Lewis Hamilton dominates F1 Qatar GP to cut Max Verstappen’s title lead

  • Verstappen recovers to finish second despite grid penalty
  • Red Bull driver leads by eight points with two races to go
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Lewis Hamilton wins the debut Qatar Grand Prix
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Lewis Hamilton wins the debut Qatar Grand Prix, closing the gap to championship rival Max Verstappen.

Twenty races into a gruelling Formula One season, Lewis Hamilton remains relentless and unbowed in his determination to take the title fight to the wire. With his dominant victory over rival Max Verstappen at the debut Qatar Grand Prix, the world champion has ensured this gripping and finely poised battle hangs in the balance. Hamilton is clearly pumped up for it and rightly so on this evidence from the Losail circuit, where his Mercedes team may have delivered the car to make the difference at a vital moment.

Hamilton won with a consummate, controlled run from pole to flag, inch‑perfect with pace that Verstappen could not challenge. He has cut the lead to the Dutchman from 14 points to eight, with 52 available from the final two races, Saudi Arabia and Abu Dhabi.

Qatar GP: Hamilton wins to close F1 title gap – as it happened:

A visibly energised Hamilton, enjoying back-to-back wins after victory at the last round in Brazil, was relishing the challenge and it was impossible not to sense the momentum had shifted behind his attempt to take a record eighth title. “I’m loving it,” he said. “I love the close battle, and the pressure, and the demands it puts on you, and the whole team. I thoroughly enjoyed it, we’ll be bringing our triple-A game for the last two races. I feel great, the car is better than ever, I am looking forward to the battle.”

Verstappen’s Red Bull simply could not match the pace of the Mercedes but he did at least stay close to Hamilton all race while they left the field far in their wake. The Dutchman counted his second as a very good recovery having started from seventh after he was given a grid penalty shortly before the race for failing to slow for waved yellow flags in qualifying. Alpine’s Fernando Alonso secured a superb third, his first podium for 104 races, the last being at Hungary in 2014.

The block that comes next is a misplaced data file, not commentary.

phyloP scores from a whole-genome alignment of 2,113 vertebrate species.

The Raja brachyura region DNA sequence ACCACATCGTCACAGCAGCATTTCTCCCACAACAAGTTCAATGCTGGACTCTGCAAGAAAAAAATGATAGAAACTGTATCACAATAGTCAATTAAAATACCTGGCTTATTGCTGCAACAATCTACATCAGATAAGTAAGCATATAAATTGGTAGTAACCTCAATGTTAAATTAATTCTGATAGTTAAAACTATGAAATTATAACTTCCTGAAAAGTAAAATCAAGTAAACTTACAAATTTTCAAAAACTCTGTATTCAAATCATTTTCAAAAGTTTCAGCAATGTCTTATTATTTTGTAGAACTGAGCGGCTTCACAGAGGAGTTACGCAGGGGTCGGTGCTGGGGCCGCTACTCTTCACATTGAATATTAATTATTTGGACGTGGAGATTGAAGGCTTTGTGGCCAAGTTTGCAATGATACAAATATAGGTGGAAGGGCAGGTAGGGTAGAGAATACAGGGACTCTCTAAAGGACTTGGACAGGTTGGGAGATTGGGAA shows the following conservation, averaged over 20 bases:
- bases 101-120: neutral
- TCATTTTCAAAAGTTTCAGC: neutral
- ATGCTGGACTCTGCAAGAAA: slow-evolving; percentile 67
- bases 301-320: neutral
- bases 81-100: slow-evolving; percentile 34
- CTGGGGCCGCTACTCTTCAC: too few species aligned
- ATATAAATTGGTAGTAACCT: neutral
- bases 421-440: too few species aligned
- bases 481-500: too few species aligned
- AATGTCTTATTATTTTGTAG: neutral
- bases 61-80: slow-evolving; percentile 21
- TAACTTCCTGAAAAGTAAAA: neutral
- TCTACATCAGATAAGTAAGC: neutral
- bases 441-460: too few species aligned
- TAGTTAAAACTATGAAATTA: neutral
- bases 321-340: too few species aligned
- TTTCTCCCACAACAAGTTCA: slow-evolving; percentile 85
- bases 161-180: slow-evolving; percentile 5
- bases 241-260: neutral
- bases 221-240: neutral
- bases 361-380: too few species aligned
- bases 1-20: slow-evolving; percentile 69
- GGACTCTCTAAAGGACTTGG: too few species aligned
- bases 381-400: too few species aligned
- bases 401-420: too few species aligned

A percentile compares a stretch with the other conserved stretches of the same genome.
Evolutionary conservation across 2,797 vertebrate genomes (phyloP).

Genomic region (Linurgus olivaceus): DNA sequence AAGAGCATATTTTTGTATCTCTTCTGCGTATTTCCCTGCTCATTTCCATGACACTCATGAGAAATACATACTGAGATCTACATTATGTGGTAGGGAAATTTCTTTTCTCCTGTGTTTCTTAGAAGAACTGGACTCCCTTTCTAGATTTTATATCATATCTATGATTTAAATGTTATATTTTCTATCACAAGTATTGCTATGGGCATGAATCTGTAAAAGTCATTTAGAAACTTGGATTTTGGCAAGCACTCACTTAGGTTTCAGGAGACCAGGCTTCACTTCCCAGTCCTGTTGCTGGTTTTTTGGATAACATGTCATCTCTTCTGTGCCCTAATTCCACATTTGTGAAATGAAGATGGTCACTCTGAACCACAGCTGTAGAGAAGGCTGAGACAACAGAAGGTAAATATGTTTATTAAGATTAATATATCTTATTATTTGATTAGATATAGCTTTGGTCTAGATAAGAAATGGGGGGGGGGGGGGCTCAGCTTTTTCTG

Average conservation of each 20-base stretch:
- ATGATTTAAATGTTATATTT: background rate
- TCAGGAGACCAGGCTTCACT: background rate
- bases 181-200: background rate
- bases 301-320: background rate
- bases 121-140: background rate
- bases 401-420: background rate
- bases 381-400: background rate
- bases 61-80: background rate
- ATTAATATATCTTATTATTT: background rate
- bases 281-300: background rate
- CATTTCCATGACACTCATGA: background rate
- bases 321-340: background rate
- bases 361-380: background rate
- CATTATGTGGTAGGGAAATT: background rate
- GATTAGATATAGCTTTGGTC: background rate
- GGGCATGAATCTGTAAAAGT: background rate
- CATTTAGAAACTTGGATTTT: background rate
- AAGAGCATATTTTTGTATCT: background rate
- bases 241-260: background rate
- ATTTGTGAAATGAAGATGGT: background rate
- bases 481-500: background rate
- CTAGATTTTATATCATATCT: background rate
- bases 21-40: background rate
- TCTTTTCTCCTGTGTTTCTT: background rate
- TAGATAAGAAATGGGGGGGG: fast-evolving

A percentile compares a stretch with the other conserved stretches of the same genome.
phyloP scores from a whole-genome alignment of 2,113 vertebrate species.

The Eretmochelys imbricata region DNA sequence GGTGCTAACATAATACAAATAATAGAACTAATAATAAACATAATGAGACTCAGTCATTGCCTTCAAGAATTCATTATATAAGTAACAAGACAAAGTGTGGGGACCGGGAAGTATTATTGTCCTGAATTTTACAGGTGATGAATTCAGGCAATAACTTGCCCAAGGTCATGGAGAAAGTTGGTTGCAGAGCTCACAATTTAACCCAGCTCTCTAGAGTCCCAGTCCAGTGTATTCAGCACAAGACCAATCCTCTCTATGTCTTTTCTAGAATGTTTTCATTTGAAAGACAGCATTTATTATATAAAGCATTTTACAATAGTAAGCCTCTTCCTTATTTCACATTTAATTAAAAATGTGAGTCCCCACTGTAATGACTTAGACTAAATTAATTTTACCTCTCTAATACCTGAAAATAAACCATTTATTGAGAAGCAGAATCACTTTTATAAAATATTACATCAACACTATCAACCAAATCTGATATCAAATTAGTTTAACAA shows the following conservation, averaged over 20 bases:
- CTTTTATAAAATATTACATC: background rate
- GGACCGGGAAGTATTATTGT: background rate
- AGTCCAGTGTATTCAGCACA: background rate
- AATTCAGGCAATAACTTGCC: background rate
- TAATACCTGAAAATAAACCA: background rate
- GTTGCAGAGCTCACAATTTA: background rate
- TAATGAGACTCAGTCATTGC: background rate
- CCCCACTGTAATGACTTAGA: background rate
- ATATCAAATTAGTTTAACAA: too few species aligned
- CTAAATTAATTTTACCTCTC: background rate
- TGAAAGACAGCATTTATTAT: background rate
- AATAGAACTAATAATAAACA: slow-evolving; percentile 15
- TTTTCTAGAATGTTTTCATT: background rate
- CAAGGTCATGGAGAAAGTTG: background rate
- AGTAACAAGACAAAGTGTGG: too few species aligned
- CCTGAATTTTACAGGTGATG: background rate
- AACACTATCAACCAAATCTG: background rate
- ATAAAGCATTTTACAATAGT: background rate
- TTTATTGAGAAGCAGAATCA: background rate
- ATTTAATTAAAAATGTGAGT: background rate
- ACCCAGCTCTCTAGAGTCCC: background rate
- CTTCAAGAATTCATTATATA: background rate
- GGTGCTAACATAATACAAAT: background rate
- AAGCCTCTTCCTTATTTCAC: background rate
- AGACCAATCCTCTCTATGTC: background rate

Mercedes and Hamilton delivered at Losail with the flawless execution they know will be required to take the title but, crucially, with fearsome pace. Their car, the team principal Toto Wolff confirmed when asked, was better now than it had been all season with his driver in menacing form after his recovery from penalties in Brazil.

Lewis Hamilton wore the helmet for practice in the first Qatar Grand Prix at the Losail Circuit.
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Lewis Hamilton praised after wearing rainbow helmet in Qatar GP practice

“Yes, definitely,” he said. “The car is quick on the straight and good in the corners. Lewis is totally in the zone, the lion got woken up at Interlagos. Saudi Arabia should be a good track for us. If everybody finishes the race, [the battle] is going to go to Abu Dhabi.” Notably both are night races in conditions very similar to Qatar where Mercedes found the car’s sweet spot with alacrity.

Verstappen acknowledged there was nothing he could do. “We just didn’t have the pace to match them,” he said. “But there are two races to go and a lot of things can happen.” After the race Red Bull’s team principal Christian Horner, who had endured a trying weekend, found no respite when he was summoned to the stewards for potentially bringing the sport into disrepute after his critical comments regarding the marshalling on Verstappen’s penalty.

He was given a warning, but of greater concern will be Red Bull’s deficit to Mercedes. After Verstappen’s win in Mexico, Horner had said they should throw away the form book in anticipating who might have the edge at these final meetings. Yet with Hamilton’s back to back wins that form seems to have swung ominously in Mercedes’ favour at a pivotal time.

Hamilton was four-tenths up in qualifying and enjoyed a definitive advantage in race pace. Red Bull are still questioning the legality of the Mercedes’ rear wing and the straightline speed it is conferring on their car and, after a weekend dominated by fractious politicking between the teams, this off-track battle likely to be staged in the steward’s room will only intensify.

Lewis Hamilton is untroubled from the front as he wins the Qatar Grand Prix
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Lewis Hamilton is untroubled from the front as he wins the Qatar Grand Prix.